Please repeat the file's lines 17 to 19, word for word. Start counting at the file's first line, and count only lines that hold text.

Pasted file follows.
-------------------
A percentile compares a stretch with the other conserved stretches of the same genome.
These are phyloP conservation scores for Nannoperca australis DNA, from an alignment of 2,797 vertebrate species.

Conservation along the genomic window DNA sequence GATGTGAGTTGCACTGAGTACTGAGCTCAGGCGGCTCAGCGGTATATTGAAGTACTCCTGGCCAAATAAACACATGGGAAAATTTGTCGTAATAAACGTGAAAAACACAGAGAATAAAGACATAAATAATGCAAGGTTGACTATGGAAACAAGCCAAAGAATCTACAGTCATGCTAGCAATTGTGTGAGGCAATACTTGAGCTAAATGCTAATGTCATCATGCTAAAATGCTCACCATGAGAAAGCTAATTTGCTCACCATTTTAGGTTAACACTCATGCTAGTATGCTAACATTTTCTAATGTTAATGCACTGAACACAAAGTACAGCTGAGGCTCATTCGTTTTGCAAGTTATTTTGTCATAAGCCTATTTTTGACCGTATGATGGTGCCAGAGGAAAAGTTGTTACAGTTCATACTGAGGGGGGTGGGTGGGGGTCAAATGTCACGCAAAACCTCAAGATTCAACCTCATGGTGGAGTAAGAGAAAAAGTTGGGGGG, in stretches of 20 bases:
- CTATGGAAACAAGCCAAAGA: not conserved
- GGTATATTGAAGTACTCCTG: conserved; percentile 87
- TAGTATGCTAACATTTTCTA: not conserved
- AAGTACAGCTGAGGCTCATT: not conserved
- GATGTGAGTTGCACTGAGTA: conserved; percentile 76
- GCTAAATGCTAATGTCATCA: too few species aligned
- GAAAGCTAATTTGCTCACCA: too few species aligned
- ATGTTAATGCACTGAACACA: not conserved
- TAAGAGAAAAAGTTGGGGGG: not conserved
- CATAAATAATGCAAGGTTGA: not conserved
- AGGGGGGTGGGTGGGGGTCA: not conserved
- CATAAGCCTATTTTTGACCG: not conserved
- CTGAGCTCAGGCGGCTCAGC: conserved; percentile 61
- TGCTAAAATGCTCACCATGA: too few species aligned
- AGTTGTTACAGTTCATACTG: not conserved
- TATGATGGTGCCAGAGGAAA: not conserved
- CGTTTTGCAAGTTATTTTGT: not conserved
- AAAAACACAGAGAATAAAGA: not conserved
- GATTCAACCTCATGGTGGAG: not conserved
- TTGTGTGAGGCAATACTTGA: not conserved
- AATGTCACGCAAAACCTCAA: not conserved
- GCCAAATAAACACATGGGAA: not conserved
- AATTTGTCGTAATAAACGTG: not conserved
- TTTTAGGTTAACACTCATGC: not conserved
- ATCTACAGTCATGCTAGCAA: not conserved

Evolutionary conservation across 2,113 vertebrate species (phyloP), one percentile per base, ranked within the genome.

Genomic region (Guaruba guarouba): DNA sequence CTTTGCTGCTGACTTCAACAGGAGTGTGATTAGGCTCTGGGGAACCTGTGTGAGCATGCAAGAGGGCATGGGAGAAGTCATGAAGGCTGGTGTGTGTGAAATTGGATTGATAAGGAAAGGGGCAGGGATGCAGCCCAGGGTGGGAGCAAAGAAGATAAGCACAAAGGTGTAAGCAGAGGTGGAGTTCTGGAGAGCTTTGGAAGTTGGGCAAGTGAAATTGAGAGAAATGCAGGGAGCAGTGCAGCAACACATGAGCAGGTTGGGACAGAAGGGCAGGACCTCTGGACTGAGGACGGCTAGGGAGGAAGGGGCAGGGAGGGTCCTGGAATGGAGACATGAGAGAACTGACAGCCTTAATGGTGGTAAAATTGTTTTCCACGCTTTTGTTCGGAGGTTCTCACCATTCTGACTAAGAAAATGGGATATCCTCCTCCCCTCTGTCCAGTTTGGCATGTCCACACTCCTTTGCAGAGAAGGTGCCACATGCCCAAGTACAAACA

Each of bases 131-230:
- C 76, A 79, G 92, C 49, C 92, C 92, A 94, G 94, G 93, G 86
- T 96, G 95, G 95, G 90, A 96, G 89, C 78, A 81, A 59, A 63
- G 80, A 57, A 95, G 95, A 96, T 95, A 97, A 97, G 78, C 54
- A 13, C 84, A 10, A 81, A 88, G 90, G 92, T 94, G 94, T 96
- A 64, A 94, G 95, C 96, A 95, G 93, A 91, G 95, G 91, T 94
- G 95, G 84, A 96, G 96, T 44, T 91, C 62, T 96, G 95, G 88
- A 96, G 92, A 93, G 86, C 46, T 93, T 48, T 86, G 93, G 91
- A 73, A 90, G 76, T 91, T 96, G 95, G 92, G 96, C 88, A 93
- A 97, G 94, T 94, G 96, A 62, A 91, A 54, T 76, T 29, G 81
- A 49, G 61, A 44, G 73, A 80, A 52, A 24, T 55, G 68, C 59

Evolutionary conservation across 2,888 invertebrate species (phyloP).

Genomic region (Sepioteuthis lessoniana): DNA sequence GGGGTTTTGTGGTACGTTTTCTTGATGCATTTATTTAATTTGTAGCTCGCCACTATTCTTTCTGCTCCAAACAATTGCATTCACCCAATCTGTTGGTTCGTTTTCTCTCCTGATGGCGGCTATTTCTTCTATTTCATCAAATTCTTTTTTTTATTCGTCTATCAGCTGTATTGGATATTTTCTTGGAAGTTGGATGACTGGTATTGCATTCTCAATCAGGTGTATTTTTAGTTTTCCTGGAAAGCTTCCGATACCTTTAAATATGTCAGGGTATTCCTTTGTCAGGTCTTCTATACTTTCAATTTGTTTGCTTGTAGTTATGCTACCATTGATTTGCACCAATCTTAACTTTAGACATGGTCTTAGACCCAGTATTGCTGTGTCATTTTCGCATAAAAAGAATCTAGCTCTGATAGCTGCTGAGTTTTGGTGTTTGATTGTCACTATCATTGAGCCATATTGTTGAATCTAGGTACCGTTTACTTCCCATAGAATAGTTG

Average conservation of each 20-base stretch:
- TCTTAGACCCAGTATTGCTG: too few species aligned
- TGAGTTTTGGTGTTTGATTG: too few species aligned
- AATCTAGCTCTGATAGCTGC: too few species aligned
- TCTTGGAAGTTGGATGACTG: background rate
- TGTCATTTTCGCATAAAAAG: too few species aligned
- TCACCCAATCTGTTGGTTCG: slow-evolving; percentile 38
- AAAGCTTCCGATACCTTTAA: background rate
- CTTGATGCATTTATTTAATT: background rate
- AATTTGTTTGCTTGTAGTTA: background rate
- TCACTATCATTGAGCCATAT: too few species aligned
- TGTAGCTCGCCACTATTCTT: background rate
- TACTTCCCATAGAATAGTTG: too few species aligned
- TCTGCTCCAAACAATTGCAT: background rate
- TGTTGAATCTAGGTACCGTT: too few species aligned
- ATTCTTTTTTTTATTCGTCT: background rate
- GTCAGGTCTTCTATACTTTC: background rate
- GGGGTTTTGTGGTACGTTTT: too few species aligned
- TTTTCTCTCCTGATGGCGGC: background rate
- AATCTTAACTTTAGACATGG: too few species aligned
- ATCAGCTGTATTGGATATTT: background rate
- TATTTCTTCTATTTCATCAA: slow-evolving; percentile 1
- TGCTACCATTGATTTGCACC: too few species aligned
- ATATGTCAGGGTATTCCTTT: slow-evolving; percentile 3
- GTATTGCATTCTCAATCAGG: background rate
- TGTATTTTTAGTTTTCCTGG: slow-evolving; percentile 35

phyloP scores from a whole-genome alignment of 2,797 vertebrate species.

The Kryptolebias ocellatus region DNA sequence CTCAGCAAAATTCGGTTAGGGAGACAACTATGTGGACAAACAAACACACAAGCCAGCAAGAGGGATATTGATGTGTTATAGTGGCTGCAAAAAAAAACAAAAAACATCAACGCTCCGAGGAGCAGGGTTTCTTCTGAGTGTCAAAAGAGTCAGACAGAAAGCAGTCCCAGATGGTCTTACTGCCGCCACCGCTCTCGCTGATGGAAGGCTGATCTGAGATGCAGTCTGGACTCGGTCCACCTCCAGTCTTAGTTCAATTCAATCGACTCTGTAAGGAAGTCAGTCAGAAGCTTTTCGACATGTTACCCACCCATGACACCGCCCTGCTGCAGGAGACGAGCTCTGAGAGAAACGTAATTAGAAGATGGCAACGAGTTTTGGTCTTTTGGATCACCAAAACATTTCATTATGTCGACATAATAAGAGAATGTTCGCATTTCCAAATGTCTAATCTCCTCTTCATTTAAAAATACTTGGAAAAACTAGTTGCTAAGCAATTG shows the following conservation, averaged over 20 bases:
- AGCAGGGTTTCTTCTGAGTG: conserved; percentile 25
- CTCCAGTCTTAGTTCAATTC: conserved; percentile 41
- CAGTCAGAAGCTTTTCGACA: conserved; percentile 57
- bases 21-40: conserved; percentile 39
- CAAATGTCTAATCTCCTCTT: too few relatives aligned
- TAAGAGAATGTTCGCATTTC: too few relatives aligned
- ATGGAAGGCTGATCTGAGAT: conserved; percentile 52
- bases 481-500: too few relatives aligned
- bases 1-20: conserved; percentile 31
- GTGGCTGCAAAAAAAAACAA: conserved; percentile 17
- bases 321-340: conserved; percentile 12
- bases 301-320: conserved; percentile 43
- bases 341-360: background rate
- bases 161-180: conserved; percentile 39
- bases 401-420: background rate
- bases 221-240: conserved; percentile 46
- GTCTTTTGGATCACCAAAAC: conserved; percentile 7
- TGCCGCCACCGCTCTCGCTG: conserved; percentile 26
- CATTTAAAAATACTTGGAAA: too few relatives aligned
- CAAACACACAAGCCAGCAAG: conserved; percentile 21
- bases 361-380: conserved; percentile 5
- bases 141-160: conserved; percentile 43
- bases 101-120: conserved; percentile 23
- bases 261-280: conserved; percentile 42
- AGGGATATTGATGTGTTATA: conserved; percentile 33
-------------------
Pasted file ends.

- TGCTAAAATGCTCACCATGA: too few species aligned
- AGTTGTTACAGTTCATACTG: not conserved
- TATGATGGTGCCAGAGGAAA: not conserved